That’s a deceptively simple question since in many ways “Crashing”‘s season two was a more satisfying, more consistent experience with an interesting arc (perpetual lost puppy Pete Holmes meets a razor-sharp, competitive female comic in a very realistic and twisty version of “Boy Meets Girl”), but I also found myself mysteriously sluggish in watching the new episodes.
For those that don’t know, “Crashing” follows good-natured goof Holmes during the disintegration of his personal life—his bread-winner wife cheats on him and leaves him for another man, leaving Pete essentially homeless and “crashing” on the couch of various other comics—and his struggles to break out in stand-up comedy. It’s a great excuse to once again pull back the curtain on “The Brotherhood of the Clowns,” that inside-baseball world of comics that everything from Marc Maron’s podcast to Jerry Seinfeld web series has riffed on. [By now, you may have watched enough Adam Carolla YouTube rants, Patton Oswalt specials, and Conan O’Brien episodes to feel like you’ve had a bad road show in a Connecticut casino or little-known NYC club.] How interested you are in “Crashing”—the best episodes usually tackle comedian-related topics like sidewalk “barking” or bad open mics or auditioning for colleges—will probably depend on your interest-level in that inside-comic world.
For their part, real-life comedians play themselves mostly how you imagine them to be. In season two alone: Bill Burr is aggressive and conservative, but mostly a loyal friend, whereas John Mulaney is dapper in an immaculately dressed suit but a raging asshole, hiding behind a faux-cordiality. Artie Lange returns as a bloated, drug-addicted, self-loathing, half-dead version of himself that may not be “a version,” but he takes Pete in when almost no one else will (in fact, all of the comedians Pete has stayed with are Artie’s friends Pete wouldn’t have met without him).
Ultimately, season two of “Crashing” fixes many of season one’s problems (for example, Pete’s horrible ex-wife is reduced from 5 full episodes to only 2 this season), but that doesn’t fundamentally change the equation that we’re watching a character with little self-respect make the same mistakes in an unforgiving world. For example, although Pete is free of his ex that’s brought him nothing but trouble since episode one, he still tries to befriend her, hang out, and even make a pass that—of course—she rejects. Similarly, he stumbles into a relationship with a female comedian that looks an awful lot like his ex, right down to the way she’s not entirely supportive of Pete’s desires to book bland college gigs. You might think she’d realize Pete is not exactly a “chooser,” humiliating himself by sleeping on the basement couch of his ex-wife’s lover is probably more difficult than doing smiley college campus comedy not that different from Pete’s regular stand-up.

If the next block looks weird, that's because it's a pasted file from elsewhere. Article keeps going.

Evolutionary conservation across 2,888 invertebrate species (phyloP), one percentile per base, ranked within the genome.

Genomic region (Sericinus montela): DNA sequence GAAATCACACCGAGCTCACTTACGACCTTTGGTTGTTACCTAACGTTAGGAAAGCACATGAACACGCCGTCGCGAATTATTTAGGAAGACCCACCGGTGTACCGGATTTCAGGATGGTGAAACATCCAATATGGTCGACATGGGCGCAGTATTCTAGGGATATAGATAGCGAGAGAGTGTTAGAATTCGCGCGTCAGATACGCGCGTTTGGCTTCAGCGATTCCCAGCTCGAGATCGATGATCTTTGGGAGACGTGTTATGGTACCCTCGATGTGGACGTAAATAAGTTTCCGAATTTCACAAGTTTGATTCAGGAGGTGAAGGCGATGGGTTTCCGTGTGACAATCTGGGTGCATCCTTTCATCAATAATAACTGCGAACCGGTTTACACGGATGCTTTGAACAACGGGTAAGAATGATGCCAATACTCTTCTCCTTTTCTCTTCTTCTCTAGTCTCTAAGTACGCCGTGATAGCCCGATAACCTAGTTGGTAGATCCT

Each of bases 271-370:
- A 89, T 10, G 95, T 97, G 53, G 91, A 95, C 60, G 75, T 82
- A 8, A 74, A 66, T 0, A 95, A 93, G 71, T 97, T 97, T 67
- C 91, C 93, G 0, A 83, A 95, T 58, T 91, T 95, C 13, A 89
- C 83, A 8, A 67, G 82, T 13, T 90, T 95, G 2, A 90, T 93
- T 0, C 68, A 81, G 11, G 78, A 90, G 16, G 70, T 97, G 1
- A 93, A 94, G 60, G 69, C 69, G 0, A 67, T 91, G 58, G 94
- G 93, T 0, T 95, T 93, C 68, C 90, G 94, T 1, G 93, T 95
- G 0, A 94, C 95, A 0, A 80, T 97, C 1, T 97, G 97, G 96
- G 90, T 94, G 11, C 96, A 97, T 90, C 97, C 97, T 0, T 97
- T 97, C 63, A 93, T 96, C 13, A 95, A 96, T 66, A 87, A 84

This is a very realistic take on the world of comics, where Pete is constantly told “you’ll be funny in three years” even though he’s already been doing it for three years and needs to make money yesterday. But to me there’s always been something exploitative in continually asking aspiring stand-ups to “pay their dues” with never-ending years of unpaid gigs–or worse, open mics where they pay to get on stage–in the hopes they might get big enough to book a casino or campus one day. [The belligerent comedy club owner Pete slaves away for in hopes of a few minutes stage time each night is offended when Pete asks for a night off to see an alt-comedy show, but the same owner is openly envious and downright angry when one of his grown Oliver-Twist-orphans actually books an HBO gig.] If the show is truly realistic, it’ll take “Pete Holmes” several more years and seasons to actually break big in comedy, but “Crashing” viewers may have hung themselves by then. Grade for Season Two: B+ (basically the same grade for season one, which isn’t technically as good as this season but lays a good foundation for beginning comics)